writing

BookBaby Independent Writers Conference

 

Here I am with Tieshena Davis
I am posing with Joanna Penn at Bookbaby

 

I came home from attending the second annual BookBaby Independent Authors Conference in Philadelphia. I met wonderful fellow writers, listened to practical book marketing tips from successful authors and entrepreneurs, and took away many ideas I am anxious to try.  In this post, I would like to share some of the great ideas I learned at the conference.

Eva Lesko Natiello is an author, speaker and book marketing consultant. She wrote and self-published The Memory Box, a bestseller on The New York Times and USA Today. Her website is evanatiello.com. Eva gave the following marketing tips for self-published authors:

  • Fill out your Amazon Author Page completely and link it to your website and blog.
  • Run a discounted price promotion and advertise it widely.
  • Be a guest for a book blogger. To find book bloggers, simply google “(Your genre”) book bloggers”
  • Study the competition. Make a list of all the current books similar to yours in the last three years and find out their book prices, format, and number of pages. How are authors of your genre promoting their books?
  • Show gratitude to readers who have taken the time to review your book.

Tieshena Davis is the CEO and Senior Publisher of the award-winning Purposely Created Publishing Group. She is a speaker and the author of Think Like a Bookpreneur (www.thinklikeabookpreneur.com). Tieshena encouraged authors to begin selling their books with pre-sales, which is a strategy to establish audience interest, connect with fans, and secure advance sales before a book is publicly released.

  • Authors need to meticulously plan during the pre-sales process (6-8 weeks before book is released) to achieve results. Set a goal of how much money you the author would like to make. Remember to calculate all expenses (costs of the printing, transaction, shipping, packaging, etc.), and review the profit margin.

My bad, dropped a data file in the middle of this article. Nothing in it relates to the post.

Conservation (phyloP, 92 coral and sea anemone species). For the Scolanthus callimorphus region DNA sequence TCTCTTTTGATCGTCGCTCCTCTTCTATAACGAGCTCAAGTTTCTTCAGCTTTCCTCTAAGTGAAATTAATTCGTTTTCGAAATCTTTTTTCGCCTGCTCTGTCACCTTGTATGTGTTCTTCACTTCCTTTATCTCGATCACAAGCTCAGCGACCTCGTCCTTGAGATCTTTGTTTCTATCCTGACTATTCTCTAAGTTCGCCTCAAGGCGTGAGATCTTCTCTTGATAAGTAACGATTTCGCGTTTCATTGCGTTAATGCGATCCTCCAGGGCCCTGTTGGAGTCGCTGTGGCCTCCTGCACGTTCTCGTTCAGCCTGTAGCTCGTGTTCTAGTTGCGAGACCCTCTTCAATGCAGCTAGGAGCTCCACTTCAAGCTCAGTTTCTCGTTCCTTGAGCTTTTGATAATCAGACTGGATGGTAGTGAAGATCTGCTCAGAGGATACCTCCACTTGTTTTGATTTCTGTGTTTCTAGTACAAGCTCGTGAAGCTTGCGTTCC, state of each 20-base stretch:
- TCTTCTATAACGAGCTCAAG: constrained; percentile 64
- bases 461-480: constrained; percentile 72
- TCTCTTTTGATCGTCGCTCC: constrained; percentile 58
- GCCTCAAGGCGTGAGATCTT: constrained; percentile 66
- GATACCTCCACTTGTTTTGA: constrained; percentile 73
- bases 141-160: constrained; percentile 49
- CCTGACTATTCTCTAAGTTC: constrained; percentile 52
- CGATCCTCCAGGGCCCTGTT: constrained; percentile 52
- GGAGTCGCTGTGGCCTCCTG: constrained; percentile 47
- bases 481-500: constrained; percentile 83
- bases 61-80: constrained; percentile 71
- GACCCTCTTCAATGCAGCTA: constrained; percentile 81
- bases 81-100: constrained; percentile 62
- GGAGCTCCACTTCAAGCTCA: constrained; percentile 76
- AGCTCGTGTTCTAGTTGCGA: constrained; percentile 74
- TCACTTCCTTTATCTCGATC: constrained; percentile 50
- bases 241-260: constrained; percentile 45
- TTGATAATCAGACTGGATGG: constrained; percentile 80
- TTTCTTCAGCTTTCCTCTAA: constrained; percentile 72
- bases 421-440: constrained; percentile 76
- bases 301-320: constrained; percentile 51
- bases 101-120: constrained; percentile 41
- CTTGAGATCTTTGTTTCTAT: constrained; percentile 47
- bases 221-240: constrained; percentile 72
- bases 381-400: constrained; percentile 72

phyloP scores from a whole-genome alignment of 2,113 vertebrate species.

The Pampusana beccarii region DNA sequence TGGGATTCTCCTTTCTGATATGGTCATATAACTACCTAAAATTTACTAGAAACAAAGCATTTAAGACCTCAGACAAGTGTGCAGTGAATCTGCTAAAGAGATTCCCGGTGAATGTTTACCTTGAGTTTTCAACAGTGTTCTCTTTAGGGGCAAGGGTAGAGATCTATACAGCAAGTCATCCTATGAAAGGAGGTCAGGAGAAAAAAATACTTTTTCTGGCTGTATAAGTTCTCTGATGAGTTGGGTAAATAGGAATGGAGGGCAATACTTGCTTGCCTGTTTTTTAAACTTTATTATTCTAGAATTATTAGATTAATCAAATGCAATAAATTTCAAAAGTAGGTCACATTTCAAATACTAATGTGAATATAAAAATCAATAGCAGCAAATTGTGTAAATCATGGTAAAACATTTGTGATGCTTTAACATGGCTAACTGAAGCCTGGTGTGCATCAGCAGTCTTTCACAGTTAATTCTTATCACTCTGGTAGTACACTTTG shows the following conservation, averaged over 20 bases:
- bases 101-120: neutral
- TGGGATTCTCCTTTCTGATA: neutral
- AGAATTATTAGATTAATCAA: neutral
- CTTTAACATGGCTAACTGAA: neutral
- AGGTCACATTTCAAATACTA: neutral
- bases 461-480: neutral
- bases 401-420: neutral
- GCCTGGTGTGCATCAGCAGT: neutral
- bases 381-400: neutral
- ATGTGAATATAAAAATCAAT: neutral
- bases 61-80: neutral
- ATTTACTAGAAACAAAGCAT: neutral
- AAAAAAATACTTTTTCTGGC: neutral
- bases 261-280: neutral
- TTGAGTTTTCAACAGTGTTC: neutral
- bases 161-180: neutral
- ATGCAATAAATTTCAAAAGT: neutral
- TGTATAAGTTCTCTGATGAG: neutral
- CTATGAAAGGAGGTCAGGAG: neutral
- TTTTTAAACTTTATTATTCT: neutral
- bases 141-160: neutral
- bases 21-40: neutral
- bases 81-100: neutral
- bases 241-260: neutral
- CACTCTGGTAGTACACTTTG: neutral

• Authors need tools to drive sales such as an email notification list, creating a promotion team, alerting social media followers to spread the word, and exploring targeted events where your readers gather.
  • Notify target buyers on an email notification list that the book is available for pre-order.
  • Build an audience connection by sharing quotes, tips, or resources; host weekly virtual events; email teaser content; offer special bulk book packages; and send out snippets of the book.
  • Run ad campaigns on Facebook, Instagram, and Amazon Author-sponsored ads.
  • Discount and cross promote. An example is if readers pre-order author’s second book, they will get the first book at 50% off.
  • Run weekly contests and giveaways.

Joanna Penn was the keynote speaker of the BookBaby conference. She is an author, international speaker, and entrepreneur. Joanna writes fiction and nonfiction. Thousands of authors go to her website www.TheCreativePenn.com for marketing and promotion. The following are her tips:

  • Change your mindset– don’t think of yourself as a struggling author. Write down positive affirmations and refer to them daily.
  • Authors must focus on the customer. It’s not about you, it’s about the reader. What do they want to pay for? Find the intersection between what you love and what you can sell.
  • Amazon is a search engine for people “who buy stuff.” Use it for research to find out what people are buying.
  • Sell your book in multiple countries in English. Joanna’s books have sold in English in 86 countries through Kobo (a Canadian company that sells e-books, audiobooks, e-readers, and tablet computers).
  • Write three shorter books rather than one 80,000-word book. This works well in fiction.
  • Build multiple streams of income. Most writers make money from other sources like speaking, freelancing, and blogging.
  • Attract an audience that works best with your personality, your book, and your lifestyle. What can you do consistently over the long term?
  • Take action.
  • You get what you focus on. Make the time.
  • Write the best book you can. Don’t rush it!